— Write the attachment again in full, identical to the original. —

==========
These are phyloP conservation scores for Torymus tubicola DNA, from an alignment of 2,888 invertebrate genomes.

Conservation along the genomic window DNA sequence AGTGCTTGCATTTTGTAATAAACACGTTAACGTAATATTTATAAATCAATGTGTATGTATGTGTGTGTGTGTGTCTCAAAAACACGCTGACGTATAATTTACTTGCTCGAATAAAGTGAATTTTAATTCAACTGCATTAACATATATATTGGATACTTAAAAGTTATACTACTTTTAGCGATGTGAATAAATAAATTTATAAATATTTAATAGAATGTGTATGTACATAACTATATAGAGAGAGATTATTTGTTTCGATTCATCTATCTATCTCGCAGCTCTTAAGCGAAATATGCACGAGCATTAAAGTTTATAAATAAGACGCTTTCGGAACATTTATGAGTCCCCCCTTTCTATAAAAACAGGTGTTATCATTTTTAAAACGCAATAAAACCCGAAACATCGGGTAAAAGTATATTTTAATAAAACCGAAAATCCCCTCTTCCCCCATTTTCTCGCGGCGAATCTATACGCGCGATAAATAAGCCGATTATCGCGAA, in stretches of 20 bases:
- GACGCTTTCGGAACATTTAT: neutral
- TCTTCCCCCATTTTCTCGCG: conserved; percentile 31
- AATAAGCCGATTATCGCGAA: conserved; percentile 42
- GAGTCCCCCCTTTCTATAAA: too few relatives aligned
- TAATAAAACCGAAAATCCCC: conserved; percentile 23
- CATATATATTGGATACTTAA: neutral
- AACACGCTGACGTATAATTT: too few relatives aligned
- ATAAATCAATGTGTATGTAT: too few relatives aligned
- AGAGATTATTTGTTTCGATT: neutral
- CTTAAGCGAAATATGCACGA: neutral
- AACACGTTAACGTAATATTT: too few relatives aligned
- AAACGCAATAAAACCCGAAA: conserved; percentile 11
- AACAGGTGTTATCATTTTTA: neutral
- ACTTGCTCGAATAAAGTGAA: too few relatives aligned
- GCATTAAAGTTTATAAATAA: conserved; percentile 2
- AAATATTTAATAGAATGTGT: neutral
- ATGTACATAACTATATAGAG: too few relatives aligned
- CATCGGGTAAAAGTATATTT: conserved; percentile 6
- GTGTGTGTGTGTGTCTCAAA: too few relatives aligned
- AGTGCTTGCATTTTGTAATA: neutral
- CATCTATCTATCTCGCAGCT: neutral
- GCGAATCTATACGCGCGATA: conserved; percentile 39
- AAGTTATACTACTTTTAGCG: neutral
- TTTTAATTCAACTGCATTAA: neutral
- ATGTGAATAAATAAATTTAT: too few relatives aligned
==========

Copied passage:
These are phyloP conservation scores for Torymus tubicola DNA, from an alignment of 2,888 invertebrate genomes.

Conservation along the genomic window DNA sequence AGTGCTTGCATTTTGTAATAAACACGTTAACGTAATATTTATAAATCAATGTGTATGTATGTGTGTGTGTGTGTCTCAAAAACACGCTGACGTATAATTTACTTGCTCGAATAAAGTGAATTTTAATTCAACTGCATTAACATATATATTGGATACTTAAAAGTTATACTACTTTTAGCGATGTGAATAAATAAATTTATAAATATTTAATAGAATGTGTATGTACATAACTATATAGAGAGAGATTATTTGTTTCGATTCATCTATCTATCTCGCAGCTCTTAAGCGAAATATGCACGAGCATTAAAGTTTATAAATAAGACGCTTTCGGAACATTTATGAGTCCCCCCTTTCTATAAAAACAGGTGTTATCATTTTTAAAACGCAATAAAACCCGAAACATCGGGTAAAAGTATATTTTAATAAAACCGAAAATCCCCTCTTCCCCCATTTTCTCGCGGCGAATCTATACGCGCGATAAATAAGCCGATTATCGCGAA, in stretches of 20 bases:
- GACGCTTTCGGAACATTTAT: neutral
- TCTTCCCCCATTTTCTCGCG: conserved; percentile 31
- AATAAGCCGATTATCGCGAA: conserved; percentile 42
- GAGTCCCCCCTTTCTATAAA: too few relatives aligned
- TAATAAAACCGAAAATCCCC: conserved; percentile 23
- CATATATATTGGATACTTAA: neutral
- AACACGCTGACGTATAATTT: too few relatives aligned
- ATAAATCAATGTGTATGTAT: too few relatives aligned
- AGAGATTATTTGTTTCGATT: neutral
- CTTAAGCGAAATATGCACGA: neutral
- AACACGTTAACGTAATATTT: too few relatives aligned
- AAACGCAATAAAACCCGAAA: conserved; percentile 11
- AACAGGTGTTATCATTTTTA: neutral
- ACTTGCTCGAATAAAGTGAA: too few relatives aligned
- GCATTAAAGTTTATAAATAA: conserved; percentile 2
- AAATATTTAATAGAATGTGT: neutral
- ATGTACATAACTATATAGAG: too few relatives aligned
- CATCGGGTAAAAGTATATTT: conserved; percentile 6
- GTGTGTGTGTGTGTCTCAAA: too few relatives aligned
- AGTGCTTGCATTTTGTAATA: neutral
- CATCTATCTATCTCGCAGCT: neutral
- GCGAATCTATACGCGCGATA: conserved; percentile 39
- AAGTTATACTACTTTTAGCG: neutral
- TTTTAATTCAACTGCATTAA: neutral
- ATGTGAATAAATAAATTTAT: too few relatives aligned